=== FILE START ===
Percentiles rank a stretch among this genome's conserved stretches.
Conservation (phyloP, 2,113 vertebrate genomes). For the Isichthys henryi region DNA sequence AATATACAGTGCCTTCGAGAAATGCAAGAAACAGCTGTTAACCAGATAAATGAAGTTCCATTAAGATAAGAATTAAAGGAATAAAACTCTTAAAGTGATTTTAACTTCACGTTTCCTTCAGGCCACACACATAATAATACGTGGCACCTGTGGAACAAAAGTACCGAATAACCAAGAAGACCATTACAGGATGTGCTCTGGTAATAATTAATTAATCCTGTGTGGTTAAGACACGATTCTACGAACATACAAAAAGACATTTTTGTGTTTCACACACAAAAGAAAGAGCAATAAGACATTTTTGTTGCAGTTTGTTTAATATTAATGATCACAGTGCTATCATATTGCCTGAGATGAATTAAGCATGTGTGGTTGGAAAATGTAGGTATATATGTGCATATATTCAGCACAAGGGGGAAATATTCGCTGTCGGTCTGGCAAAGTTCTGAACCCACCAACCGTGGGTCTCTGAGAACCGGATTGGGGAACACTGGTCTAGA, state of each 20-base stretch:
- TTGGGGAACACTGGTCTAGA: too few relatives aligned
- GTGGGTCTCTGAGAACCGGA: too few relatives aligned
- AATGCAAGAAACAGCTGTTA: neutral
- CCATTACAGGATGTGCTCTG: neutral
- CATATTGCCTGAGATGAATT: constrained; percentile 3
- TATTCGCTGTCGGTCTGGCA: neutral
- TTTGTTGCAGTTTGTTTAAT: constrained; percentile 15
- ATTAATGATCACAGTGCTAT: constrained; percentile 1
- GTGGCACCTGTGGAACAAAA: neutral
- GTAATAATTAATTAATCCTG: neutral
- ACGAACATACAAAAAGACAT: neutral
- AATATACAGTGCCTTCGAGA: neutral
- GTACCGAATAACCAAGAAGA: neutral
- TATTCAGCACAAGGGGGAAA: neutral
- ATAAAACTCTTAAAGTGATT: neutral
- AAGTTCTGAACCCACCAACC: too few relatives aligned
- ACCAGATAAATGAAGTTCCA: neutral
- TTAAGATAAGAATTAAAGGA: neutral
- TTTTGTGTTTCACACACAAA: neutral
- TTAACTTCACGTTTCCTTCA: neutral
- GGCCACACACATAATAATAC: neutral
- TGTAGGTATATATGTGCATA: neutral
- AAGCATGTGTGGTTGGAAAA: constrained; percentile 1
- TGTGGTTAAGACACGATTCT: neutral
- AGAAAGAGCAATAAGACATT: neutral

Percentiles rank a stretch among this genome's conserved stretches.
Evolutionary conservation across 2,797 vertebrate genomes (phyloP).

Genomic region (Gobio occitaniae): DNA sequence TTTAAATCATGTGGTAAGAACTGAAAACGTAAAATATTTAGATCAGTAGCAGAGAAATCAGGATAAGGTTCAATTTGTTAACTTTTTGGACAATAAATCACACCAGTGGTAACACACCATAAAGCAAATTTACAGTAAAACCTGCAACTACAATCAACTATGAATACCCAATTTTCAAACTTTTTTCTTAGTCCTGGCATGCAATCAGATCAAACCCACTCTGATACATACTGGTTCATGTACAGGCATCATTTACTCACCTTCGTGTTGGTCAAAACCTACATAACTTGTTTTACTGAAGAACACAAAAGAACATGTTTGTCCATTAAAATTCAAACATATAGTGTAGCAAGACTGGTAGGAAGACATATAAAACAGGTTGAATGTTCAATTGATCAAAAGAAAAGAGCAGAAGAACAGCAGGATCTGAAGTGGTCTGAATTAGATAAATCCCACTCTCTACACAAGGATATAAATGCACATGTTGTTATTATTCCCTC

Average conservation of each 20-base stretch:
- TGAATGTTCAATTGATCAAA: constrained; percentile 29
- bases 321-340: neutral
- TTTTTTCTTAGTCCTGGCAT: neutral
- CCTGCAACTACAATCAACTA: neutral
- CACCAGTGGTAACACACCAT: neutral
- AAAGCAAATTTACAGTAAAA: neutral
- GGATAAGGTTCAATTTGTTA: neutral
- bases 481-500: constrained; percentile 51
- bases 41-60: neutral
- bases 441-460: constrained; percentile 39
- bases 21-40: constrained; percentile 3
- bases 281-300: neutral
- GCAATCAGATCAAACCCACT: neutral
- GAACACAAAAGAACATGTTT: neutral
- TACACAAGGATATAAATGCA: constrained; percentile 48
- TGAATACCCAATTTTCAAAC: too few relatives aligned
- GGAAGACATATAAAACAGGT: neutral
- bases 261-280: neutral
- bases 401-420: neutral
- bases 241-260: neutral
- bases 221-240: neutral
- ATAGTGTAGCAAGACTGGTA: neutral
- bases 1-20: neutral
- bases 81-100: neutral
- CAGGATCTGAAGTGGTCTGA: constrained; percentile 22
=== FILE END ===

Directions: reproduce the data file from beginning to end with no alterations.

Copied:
Percentiles rank a stretch among this genome's conserved stretches.
Conservation (phyloP, 2,113 vertebrate genomes). For the Isichthys henryi region DNA sequence AATATACAGTGCCTTCGAGAAATGCAAGAAACAGCTGTTAACCAGATAAATGAAGTTCCATTAAGATAAGAATTAAAGGAATAAAACTCTTAAAGTGATTTTAACTTCACGTTTCCTTCAGGCCACACACATAATAATACGTGGCACCTGTGGAACAAAAGTACCGAATAACCAAGAAGACCATTACAGGATGTGCTCTGGTAATAATTAATTAATCCTGTGTGGTTAAGACACGATTCTACGAACATACAAAAAGACATTTTTGTGTTTCACACACAAAAGAAAGAGCAATAAGACATTTTTGTTGCAGTTTGTTTAATATTAATGATCACAGTGCTATCATATTGCCTGAGATGAATTAAGCATGTGTGGTTGGAAAATGTAGGTATATATGTGCATATATTCAGCACAAGGGGGAAATATTCGCTGTCGGTCTGGCAAAGTTCTGAACCCACCAACCGTGGGTCTCTGAGAACCGGATTGGGGAACACTGGTCTAGA, state of each 20-base stretch:
- TTGGGGAACACTGGTCTAGA: too few relatives aligned
- GTGGGTCTCTGAGAACCGGA: too few relatives aligned
- AATGCAAGAAACAGCTGTTA: neutral
- CCATTACAGGATGTGCTCTG: neutral
- CATATTGCCTGAGATGAATT: constrained; percentile 3
- TATTCGCTGTCGGTCTGGCA: neutral
- TTTGTTGCAGTTTGTTTAAT: constrained; percentile 15
- ATTAATGATCACAGTGCTAT: constrained; percentile 1
- GTGGCACCTGTGGAACAAAA: neutral
- GTAATAATTAATTAATCCTG: neutral
- ACGAACATACAAAAAGACAT: neutral
- AATATACAGTGCCTTCGAGA: neutral
- GTACCGAATAACCAAGAAGA: neutral
- TATTCAGCACAAGGGGGAAA: neutral
- ATAAAACTCTTAAAGTGATT: neutral
- AAGTTCTGAACCCACCAACC: too few relatives aligned
- ACCAGATAAATGAAGTTCCA: neutral
- TTAAGATAAGAATTAAAGGA: neutral
- TTTTGTGTTTCACACACAAA: neutral
- TTAACTTCACGTTTCCTTCA: neutral
- GGCCACACACATAATAATAC: neutral
- TGTAGGTATATATGTGCATA: neutral
- AAGCATGTGTGGTTGGAAAA: constrained; percentile 1
- TGTGGTTAAGACACGATTCT: neutral
- AGAAAGAGCAATAAGACATT: neutral

Percentiles rank a stretch among this genome's conserved stretches.
Evolutionary conservation across 2,797 vertebrate genomes (phyloP).

Genomic region (Gobio occitaniae): DNA sequence TTTAAATCATGTGGTAAGAACTGAAAACGTAAAATATTTAGATCAGTAGCAGAGAAATCAGGATAAGGTTCAATTTGTTAACTTTTTGGACAATAAATCACACCAGTGGTAACACACCATAAAGCAAATTTACAGTAAAACCTGCAACTACAATCAACTATGAATACCCAATTTTCAAACTTTTTTCTTAGTCCTGGCATGCAATCAGATCAAACCCACTCTGATACATACTGGTTCATGTACAGGCATCATTTACTCACCTTCGTGTTGGTCAAAACCTACATAACTTGTTTTACTGAAGAACACAAAAGAACATGTTTGTCCATTAAAATTCAAACATATAGTGTAGCAAGACTGGTAGGAAGACATATAAAACAGGTTGAATGTTCAATTGATCAAAAGAAAAGAGCAGAAGAACAGCAGGATCTGAAGTGGTCTGAATTAGATAAATCCCACTCTCTACACAAGGATATAAATGCACATGTTGTTATTATTCCCTC

Average conservation of each 20-base stretch:
- TGAATGTTCAATTGATCAAA: constrained; percentile 29
- bases 321-340: neutral
- TTTTTTCTTAGTCCTGGCAT: neutral
- CCTGCAACTACAATCAACTA: neutral
- CACCAGTGGTAACACACCAT: neutral
- AAAGCAAATTTACAGTAAAA: neutral
- GGATAAGGTTCAATTTGTTA: neutral
- bases 481-500: constrained; percentile 51
- bases 41-60: neutral
- bases 441-460: constrained; percentile 39
- bases 21-40: constrained; percentile 3
- bases 281-300: neutral
- GCAATCAGATCAAACCCACT: neutral
- GAACACAAAAGAACATGTTT: neutral
- TACACAAGGATATAAATGCA: constrained; percentile 48
- TGAATACCCAATTTTCAAAC: too few relatives aligned
- GGAAGACATATAAAACAGGT: neutral
- bases 261-280: neutral
- bases 401-420: neutral
- bases 241-260: neutral
- bases 221-240: neutral
- ATAGTGTAGCAAGACTGGTA: neutral
- bases 1-20: neutral
- bases 81-100: neutral
- CAGGATCTGAAGTGGTCTGA: constrained; percentile 22